He said he hoped the message will be for church followers to "seek medical attention and prayer. They're not mutually exclusive.''
Sarah Mitchell's lawyer Stephen Houze called the couple "utterly sincere, decent, caring human beings,'' who have suffered with the loss of one of their children while separated in custody.
They have had in-jail visits with their surviving daughter, who is now 16 months old and bonding with each parent, Houze said. She remains in foster care.
The parents are accepting responsibility for their actions "knowing a price must be paid,'' Houze said.
The Mitchells' baby died in the master bedroom at the Oregon City home of Sarah Mitchell's parents. It was the same place where Sarah Mitchell's older sister Shannon Hickman delivered a premature baby boy who died eight hours after birth in September 2009.
The Mitchells each initially were charged in June 2017 with murder by neglect and two counts of first-degree criminal mistreatment, accused of withholding medical attention from both daughters.
"This was not a murder case,'' Houze said.
According to prosecutors, Sarah Mitchell learned she was pregnant on Aug. 24, 2016, through a home pregnancy test. She estimated her delivery date to be April 23, 2017.
Seven weeks before her expected delivery, her water broke about 2 a.m. on March 5 and she went into premature labor. She and her husband drove to her parents' home to deliver what they believed would be a single baby. Having never had a prenatal ultrasound, Sarah Mitchell was unaware she was pregnant with twins.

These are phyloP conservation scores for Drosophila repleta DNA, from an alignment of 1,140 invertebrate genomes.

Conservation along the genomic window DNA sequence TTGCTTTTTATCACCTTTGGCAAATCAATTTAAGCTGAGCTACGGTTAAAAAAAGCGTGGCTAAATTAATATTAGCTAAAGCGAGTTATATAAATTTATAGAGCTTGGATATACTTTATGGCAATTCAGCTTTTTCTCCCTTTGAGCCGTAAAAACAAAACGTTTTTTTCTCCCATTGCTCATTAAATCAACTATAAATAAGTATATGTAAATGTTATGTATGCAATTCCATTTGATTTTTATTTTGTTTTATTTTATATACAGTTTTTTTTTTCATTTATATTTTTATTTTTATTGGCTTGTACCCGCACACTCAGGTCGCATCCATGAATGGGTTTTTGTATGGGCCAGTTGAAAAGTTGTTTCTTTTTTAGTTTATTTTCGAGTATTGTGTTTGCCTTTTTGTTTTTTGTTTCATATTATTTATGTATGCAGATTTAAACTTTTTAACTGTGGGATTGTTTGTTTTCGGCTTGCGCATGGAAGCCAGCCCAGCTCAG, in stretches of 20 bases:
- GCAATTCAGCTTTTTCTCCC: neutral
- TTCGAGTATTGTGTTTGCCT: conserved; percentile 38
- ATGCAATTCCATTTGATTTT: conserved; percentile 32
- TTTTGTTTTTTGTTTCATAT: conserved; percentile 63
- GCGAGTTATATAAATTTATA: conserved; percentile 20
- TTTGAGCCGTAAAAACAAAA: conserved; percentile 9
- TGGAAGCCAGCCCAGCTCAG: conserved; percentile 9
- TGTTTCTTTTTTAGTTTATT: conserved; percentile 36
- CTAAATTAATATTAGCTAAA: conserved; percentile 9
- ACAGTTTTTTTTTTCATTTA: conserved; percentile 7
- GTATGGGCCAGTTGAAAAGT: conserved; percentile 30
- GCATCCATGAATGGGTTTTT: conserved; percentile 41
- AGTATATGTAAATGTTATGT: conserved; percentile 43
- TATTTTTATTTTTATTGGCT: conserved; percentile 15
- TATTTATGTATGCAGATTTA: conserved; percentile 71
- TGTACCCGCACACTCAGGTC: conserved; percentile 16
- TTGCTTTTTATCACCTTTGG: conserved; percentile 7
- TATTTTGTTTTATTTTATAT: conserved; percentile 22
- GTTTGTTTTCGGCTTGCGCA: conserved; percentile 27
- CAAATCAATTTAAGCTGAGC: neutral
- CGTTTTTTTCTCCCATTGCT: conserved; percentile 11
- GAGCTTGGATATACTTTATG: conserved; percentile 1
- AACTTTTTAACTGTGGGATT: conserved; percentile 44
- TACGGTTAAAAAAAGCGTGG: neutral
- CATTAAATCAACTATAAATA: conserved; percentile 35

Had she had an ultrasound, it would have revealed that one of the babies hadn't turned in utero, according to prosecutors.
The first of the twins, Evylen, was born in a breech position -- bottom first, a significant potential complication -- at 2:30 p.m., weighing only 3 pounds, 8 ounces, nearly two months premature. Twenty-three minutes later, Ginnifer was born at 2:53 p.m., weighing only 3 pounds, 6 ounces.
Breathing problems persisted for both newborns but no one called 911 or took the girls to a hospital.
At 4:36 p.m., a relative texted others, asking, "R u guys hearing that the second baby is dark and they r wanting prayers?'' according to investigators.